It was just over two years ago that Manchester United changed formation and recovered from 2-0 down to draw 2-2 at Southampton in Jose Mourinho’s final month. This time they went one better.
This is not a broken United and these do not feel like the last days of the incumbent manager’s reign. United must have wondered how they trailed by two goals when they reconvened at half-time and this was as impressive as they have played in the Premier League all season.
“Keep going, boys. There’s time,” Ole Gunnar Solskjaer hollered in the 82nd minute. There was Fergie time. Their intent in searching for a winner was undeniable and their recurring impotence was cured by the expertise of Edinson Cavani. He emerged at the pause, created the first goal and scored the other two. Nobody is likely to mention him in the same breath as Falcao again.
Mason Greenwood missed his opportunity in every sense of the word with Cavani on the bench and Anthony Martial absent through illness. The teenager should have registered his first league goal since July yet missed the gap. Cavani had a split-second to adjust and arch his body to meet Bruno Fernandes’s deflected shot and guided it into the net expertly. Cavani celebrated by firing an imaginary arrow and hit bullseye twice.
United would have won more comfortably had they hit the target more often. That is not what United are famed for, though, and even with the absence of matchgoers their players greeted their triumph jubilantly at the death.
For the first time since January 2019, United have recorded four consecutive wins in regulation time. Most encouragingly for Solskjaer, it has come in response to the shambles in Istanbul and uncertainty over his position as United brace themselves for an arduous December of nine fixtures.
United were creative, probing, intense but wasteful at St Mary’s. That changed with the introduction of the wily Cavani on an afternoon he transmitted his midweek European form to these shores and Solskjaer must wonder whether the Uruguayan should have started.
That would have deprived everyone of an absorbing contest that showcased the best and worst of United. This was the quintessential pandemic-era match, teeming with chances and porous defending, lacking only a result more akin to a rugby match.
Familiar frailties cost United in the first-half and they are still vulnerable at corners and still devoid of a solution for the sniper-like accuracy of James Ward-Prowse. Those chinks in their armour were bound to be probed after another summer went by without a central defensive reinforcement; neither Harry Maguire nor Victor Lindelof were on Jan Bednarek for his opening header.
Greenwood and Fernandes squandered chances with the goal gaping at 0-0 and 1-0 and a reasonable appeal for a penalty preceded those openings. Marcus Rashford was also guilty of rustiness in front of goal at 2-0 with Cavani square yet a footballer so synonymous with selflessness turned selfish. Cavani would channel that anger constructively.
United were so impressive someone sat in the press box applauded a passage of passing even though fans are not allowed back inside stadiums until next month. Their profligacy was peppered by set-pieces conceded and Southampton had a lock-picker in Ward-Prowse’s right foot.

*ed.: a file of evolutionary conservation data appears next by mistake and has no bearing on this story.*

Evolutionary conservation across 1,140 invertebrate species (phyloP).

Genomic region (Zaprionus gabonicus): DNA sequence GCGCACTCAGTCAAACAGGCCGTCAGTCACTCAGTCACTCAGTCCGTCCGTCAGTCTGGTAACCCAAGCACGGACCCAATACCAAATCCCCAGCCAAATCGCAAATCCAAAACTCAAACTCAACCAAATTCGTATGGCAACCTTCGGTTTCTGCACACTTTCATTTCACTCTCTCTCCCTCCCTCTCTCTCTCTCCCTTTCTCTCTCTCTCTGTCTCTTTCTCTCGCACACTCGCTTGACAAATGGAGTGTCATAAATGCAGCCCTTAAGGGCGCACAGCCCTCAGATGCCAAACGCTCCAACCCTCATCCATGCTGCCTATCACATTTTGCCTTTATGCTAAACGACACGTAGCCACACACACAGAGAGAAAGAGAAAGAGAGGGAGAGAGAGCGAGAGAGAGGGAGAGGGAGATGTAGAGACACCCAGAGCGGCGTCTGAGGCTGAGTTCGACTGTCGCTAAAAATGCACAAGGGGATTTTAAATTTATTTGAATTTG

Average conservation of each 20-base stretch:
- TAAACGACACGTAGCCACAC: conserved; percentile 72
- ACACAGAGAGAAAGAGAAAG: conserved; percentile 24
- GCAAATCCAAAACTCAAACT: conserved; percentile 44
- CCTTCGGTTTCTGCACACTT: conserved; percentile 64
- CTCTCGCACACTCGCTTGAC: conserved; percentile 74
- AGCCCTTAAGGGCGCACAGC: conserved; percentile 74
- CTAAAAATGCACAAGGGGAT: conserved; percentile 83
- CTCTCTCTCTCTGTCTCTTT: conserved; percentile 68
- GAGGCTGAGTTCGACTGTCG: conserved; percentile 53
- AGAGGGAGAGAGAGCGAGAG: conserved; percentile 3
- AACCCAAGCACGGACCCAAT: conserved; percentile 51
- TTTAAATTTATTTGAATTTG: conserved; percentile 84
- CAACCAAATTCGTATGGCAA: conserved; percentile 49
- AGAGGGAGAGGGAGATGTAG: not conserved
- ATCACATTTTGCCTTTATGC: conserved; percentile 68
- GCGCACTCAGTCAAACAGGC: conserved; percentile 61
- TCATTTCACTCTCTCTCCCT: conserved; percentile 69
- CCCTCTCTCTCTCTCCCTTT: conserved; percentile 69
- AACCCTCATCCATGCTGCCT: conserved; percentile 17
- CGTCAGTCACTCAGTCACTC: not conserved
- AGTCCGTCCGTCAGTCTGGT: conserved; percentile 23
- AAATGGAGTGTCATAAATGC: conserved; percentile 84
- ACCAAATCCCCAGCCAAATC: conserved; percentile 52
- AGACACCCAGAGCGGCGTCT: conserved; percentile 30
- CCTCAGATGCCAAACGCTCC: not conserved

David de Gea started the week absolved of any blame for United’s porous defending in a season they are no longer in minus digits for goal difference and it has ended with him blameworthy for at least two goals – both from direct free-kicks. The ball shaved Bednarek’s crown inside the six-yard area but De Gea was closer to the goal line.
De Gea was forced off hurt for the first time since May 2015 and Dean Henderson faultlessly handled the first shot he faced inside three minutes. Time will tell if Henerson’s Premier League bow for United signals the changing of the guard but it has coincided with a flurry of De Gea errors and is another test of Solskjaer’s loyalty to his No.1.
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United benefited from experience at the opposite end, where Cavani created a flow of one-way traffic after the pause. Cavani was so slow in replacing Greenwood he was still adjusting his boots after his name was announced but his movement belied his 33 years and it was his cross Fernandes finished for 2-1.
Intrigue over United’s shape mounted when the club’s official website erroneously named Scott McTominay in the XI yet the Scot was still in the north-west. Solskjaer had stressed McTominay was ‘very unlikely’ to be available though he has deployed that smokescreen so often the system’s gremlins were not necessarily mischief-making.
There was a glitch with the Video Assistant Referee again when it did not check a careless challenge by Ward-Prowse on Rashford in the eighth minute. Harry Maguire was piqued enough to express his dismay to referee Jon Moss a minute later and was told to button it when an explanation was merited after Andy Robertson was penalised the previous day.
Rashford was less comfortable inside his own area, where he was blindsided by Bednarek at a Ward-Prowse corner. De Gea was beaten by a Ward-Prowse free-kick during Solskjaer’s caretaker period and there was an inevitability about the outcome when Ward-Prwose stepped up again, his laudable accuracy leaving De Gea in a crumpled heap and clutching his knee. Henderson warmed up at the pause and only disappeared to change into his match gloves.
Henderson was more voluble than Maguire and Fernandes, who added Alex Telles to his kill list with a rebuke in Portuguese. Henderson could hardly have been further away from Cavani’s canny equaliser but celebrated it louder than anyone, imploring United to seek a winning goal. They got it in Fergie time.